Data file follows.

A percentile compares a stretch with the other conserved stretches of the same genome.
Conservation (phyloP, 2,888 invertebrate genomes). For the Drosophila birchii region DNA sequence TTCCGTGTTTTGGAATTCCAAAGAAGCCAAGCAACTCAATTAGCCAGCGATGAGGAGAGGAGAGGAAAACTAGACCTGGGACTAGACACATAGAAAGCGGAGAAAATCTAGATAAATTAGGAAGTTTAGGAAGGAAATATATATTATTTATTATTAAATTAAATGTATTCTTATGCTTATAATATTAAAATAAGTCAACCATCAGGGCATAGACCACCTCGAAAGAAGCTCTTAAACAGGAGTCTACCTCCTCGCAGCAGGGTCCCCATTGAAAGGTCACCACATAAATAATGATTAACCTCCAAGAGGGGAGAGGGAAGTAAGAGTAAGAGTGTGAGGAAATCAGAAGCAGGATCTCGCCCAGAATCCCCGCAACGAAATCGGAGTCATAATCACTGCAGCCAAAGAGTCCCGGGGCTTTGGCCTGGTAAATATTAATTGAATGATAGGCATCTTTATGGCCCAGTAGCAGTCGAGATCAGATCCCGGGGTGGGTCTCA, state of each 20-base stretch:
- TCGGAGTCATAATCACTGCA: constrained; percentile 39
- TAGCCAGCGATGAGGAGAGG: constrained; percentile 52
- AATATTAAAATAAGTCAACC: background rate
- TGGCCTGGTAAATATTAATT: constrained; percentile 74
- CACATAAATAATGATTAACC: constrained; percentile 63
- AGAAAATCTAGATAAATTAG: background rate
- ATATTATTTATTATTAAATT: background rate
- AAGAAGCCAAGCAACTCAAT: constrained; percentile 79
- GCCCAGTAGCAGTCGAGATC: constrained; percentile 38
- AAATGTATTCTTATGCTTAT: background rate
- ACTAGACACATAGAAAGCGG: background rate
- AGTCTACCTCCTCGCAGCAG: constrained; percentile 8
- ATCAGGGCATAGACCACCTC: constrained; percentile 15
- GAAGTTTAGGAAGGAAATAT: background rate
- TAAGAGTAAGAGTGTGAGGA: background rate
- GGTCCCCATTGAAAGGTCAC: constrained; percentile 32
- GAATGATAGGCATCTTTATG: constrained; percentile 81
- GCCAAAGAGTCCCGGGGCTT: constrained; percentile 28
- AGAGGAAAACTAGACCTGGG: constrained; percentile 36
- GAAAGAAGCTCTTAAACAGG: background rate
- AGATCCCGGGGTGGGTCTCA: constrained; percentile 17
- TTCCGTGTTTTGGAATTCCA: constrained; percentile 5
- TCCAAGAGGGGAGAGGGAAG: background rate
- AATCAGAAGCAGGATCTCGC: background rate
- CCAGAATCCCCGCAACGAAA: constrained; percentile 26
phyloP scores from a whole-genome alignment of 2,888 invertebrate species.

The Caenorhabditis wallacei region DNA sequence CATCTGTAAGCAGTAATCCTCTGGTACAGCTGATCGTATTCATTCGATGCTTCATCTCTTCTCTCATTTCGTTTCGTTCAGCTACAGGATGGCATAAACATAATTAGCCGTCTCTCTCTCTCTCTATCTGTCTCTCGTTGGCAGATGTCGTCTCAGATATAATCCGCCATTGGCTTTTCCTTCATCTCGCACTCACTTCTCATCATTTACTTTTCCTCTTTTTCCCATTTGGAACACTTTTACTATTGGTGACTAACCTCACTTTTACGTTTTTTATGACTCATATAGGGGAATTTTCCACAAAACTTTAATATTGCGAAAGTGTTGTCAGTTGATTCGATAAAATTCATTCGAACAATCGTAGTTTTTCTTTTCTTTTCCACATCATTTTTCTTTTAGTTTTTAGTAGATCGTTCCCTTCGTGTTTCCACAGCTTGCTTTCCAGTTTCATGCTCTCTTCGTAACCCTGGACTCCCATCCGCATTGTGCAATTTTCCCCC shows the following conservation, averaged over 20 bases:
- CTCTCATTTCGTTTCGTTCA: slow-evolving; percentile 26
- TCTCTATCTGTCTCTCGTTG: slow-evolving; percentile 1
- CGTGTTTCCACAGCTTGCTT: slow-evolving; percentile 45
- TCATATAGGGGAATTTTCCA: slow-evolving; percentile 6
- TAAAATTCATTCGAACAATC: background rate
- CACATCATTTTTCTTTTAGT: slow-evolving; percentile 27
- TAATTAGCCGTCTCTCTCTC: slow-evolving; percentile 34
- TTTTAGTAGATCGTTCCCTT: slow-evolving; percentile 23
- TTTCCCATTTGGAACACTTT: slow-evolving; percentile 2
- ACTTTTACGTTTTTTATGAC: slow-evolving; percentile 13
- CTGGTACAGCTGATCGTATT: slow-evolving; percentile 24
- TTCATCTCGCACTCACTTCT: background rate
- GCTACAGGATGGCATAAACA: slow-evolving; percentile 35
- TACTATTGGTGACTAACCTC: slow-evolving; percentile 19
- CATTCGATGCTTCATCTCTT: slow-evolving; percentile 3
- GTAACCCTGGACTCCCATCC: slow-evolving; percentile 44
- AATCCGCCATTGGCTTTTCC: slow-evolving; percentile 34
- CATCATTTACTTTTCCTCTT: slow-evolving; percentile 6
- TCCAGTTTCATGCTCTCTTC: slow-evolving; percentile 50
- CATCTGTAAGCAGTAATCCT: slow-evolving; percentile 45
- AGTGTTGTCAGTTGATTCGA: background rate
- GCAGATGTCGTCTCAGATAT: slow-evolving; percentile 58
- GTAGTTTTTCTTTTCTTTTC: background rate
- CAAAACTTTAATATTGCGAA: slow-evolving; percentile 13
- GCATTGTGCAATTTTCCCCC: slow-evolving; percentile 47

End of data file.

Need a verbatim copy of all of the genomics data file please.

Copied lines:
A percentile compares a stretch with the other conserved stretches of the same genome.
Conservation (phyloP, 2,888 invertebrate genomes). For the Drosophila birchii region DNA sequence TTCCGTGTTTTGGAATTCCAAAGAAGCCAAGCAACTCAATTAGCCAGCGATGAGGAGAGGAGAGGAAAACTAGACCTGGGACTAGACACATAGAAAGCGGAGAAAATCTAGATAAATTAGGAAGTTTAGGAAGGAAATATATATTATTTATTATTAAATTAAATGTATTCTTATGCTTATAATATTAAAATAAGTCAACCATCAGGGCATAGACCACCTCGAAAGAAGCTCTTAAACAGGAGTCTACCTCCTCGCAGCAGGGTCCCCATTGAAAGGTCACCACATAAATAATGATTAACCTCCAAGAGGGGAGAGGGAAGTAAGAGTAAGAGTGTGAGGAAATCAGAAGCAGGATCTCGCCCAGAATCCCCGCAACGAAATCGGAGTCATAATCACTGCAGCCAAAGAGTCCCGGGGCTTTGGCCTGGTAAATATTAATTGAATGATAGGCATCTTTATGGCCCAGTAGCAGTCGAGATCAGATCCCGGGGTGGGTCTCA, state of each 20-base stretch:
- TCGGAGTCATAATCACTGCA: constrained; percentile 39
- TAGCCAGCGATGAGGAGAGG: constrained; percentile 52
- AATATTAAAATAAGTCAACC: background rate
- TGGCCTGGTAAATATTAATT: constrained; percentile 74
- CACATAAATAATGATTAACC: constrained; percentile 63
- AGAAAATCTAGATAAATTAG: background rate
- ATATTATTTATTATTAAATT: background rate
- AAGAAGCCAAGCAACTCAAT: constrained; percentile 79
- GCCCAGTAGCAGTCGAGATC: constrained; percentile 38
- AAATGTATTCTTATGCTTAT: background rate
- ACTAGACACATAGAAAGCGG: background rate
- AGTCTACCTCCTCGCAGCAG: constrained; percentile 8
- ATCAGGGCATAGACCACCTC: constrained; percentile 15
- GAAGTTTAGGAAGGAAATAT: background rate
- TAAGAGTAAGAGTGTGAGGA: background rate
- GGTCCCCATTGAAAGGTCAC: constrained; percentile 32
- GAATGATAGGCATCTTTATG: constrained; percentile 81
- GCCAAAGAGTCCCGGGGCTT: constrained; percentile 28
- AGAGGAAAACTAGACCTGGG: constrained; percentile 36
- GAAAGAAGCTCTTAAACAGG: background rate
- AGATCCCGGGGTGGGTCTCA: constrained; percentile 17
- TTCCGTGTTTTGGAATTCCA: constrained; percentile 5
- TCCAAGAGGGGAGAGGGAAG: background rate
- AATCAGAAGCAGGATCTCGC: background rate
- CCAGAATCCCCGCAACGAAA: constrained; percentile 26
phyloP scores from a whole-genome alignment of 2,888 invertebrate species.

The Caenorhabditis wallacei region DNA sequence CATCTGTAAGCAGTAATCCTCTGGTACAGCTGATCGTATTCATTCGATGCTTCATCTCTTCTCTCATTTCGTTTCGTTCAGCTACAGGATGGCATAAACATAATTAGCCGTCTCTCTCTCTCTCTATCTGTCTCTCGTTGGCAGATGTCGTCTCAGATATAATCCGCCATTGGCTTTTCCTTCATCTCGCACTCACTTCTCATCATTTACTTTTCCTCTTTTTCCCATTTGGAACACTTTTACTATTGGTGACTAACCTCACTTTTACGTTTTTTATGACTCATATAGGGGAATTTTCCACAAAACTTTAATATTGCGAAAGTGTTGTCAGTTGATTCGATAAAATTCATTCGAACAATCGTAGTTTTTCTTTTCTTTTCCACATCATTTTTCTTTTAGTTTTTAGTAGATCGTTCCCTTCGTGTTTCCACAGCTTGCTTTCCAGTTTCATGCTCTCTTCGTAACCCTGGACTCCCATCCGCATTGTGCAATTTTCCCCC shows the following conservation, averaged over 20 bases:
- CTCTCATTTCGTTTCGTTCA: slow-evolving; percentile 26
- TCTCTATCTGTCTCTCGTTG: slow-evolving; percentile 1
- CGTGTTTCCACAGCTTGCTT: slow-evolving; percentile 45
- TCATATAGGGGAATTTTCCA: slow-evolving; percentile 6
- TAAAATTCATTCGAACAATC: background rate
- CACATCATTTTTCTTTTAGT: slow-evolving; percentile 27
- TAATTAGCCGTCTCTCTCTC: slow-evolving; percentile 34
- TTTTAGTAGATCGTTCCCTT: slow-evolving; percentile 23
- TTTCCCATTTGGAACACTTT: slow-evolving; percentile 2
- ACTTTTACGTTTTTTATGAC: slow-evolving; percentile 13
- CTGGTACAGCTGATCGTATT: slow-evolving; percentile 24
- TTCATCTCGCACTCACTTCT: background rate
- GCTACAGGATGGCATAAACA: slow-evolving; percentile 35
- TACTATTGGTGACTAACCTC: slow-evolving; percentile 19
- CATTCGATGCTTCATCTCTT: slow-evolving; percentile 3
- GTAACCCTGGACTCCCATCC: slow-evolving; percentile 44
- AATCCGCCATTGGCTTTTCC: slow-evolving; percentile 34
- CATCATTTACTTTTCCTCTT: slow-evolving; percentile 6
- TCCAGTTTCATGCTCTCTTC: slow-evolving; percentile 50
- CATCTGTAAGCAGTAATCCT: slow-evolving; percentile 45
- AGTGTTGTCAGTTGATTCGA: background rate
- GCAGATGTCGTCTCAGATAT: slow-evolving; percentile 58
- GTAGTTTTTCTTTTCTTTTC: background rate
- CAAAACTTTAATATTGCGAA: slow-evolving; percentile 13
- GCATTGTGCAATTTTCCCCC: slow-evolving; percentile 47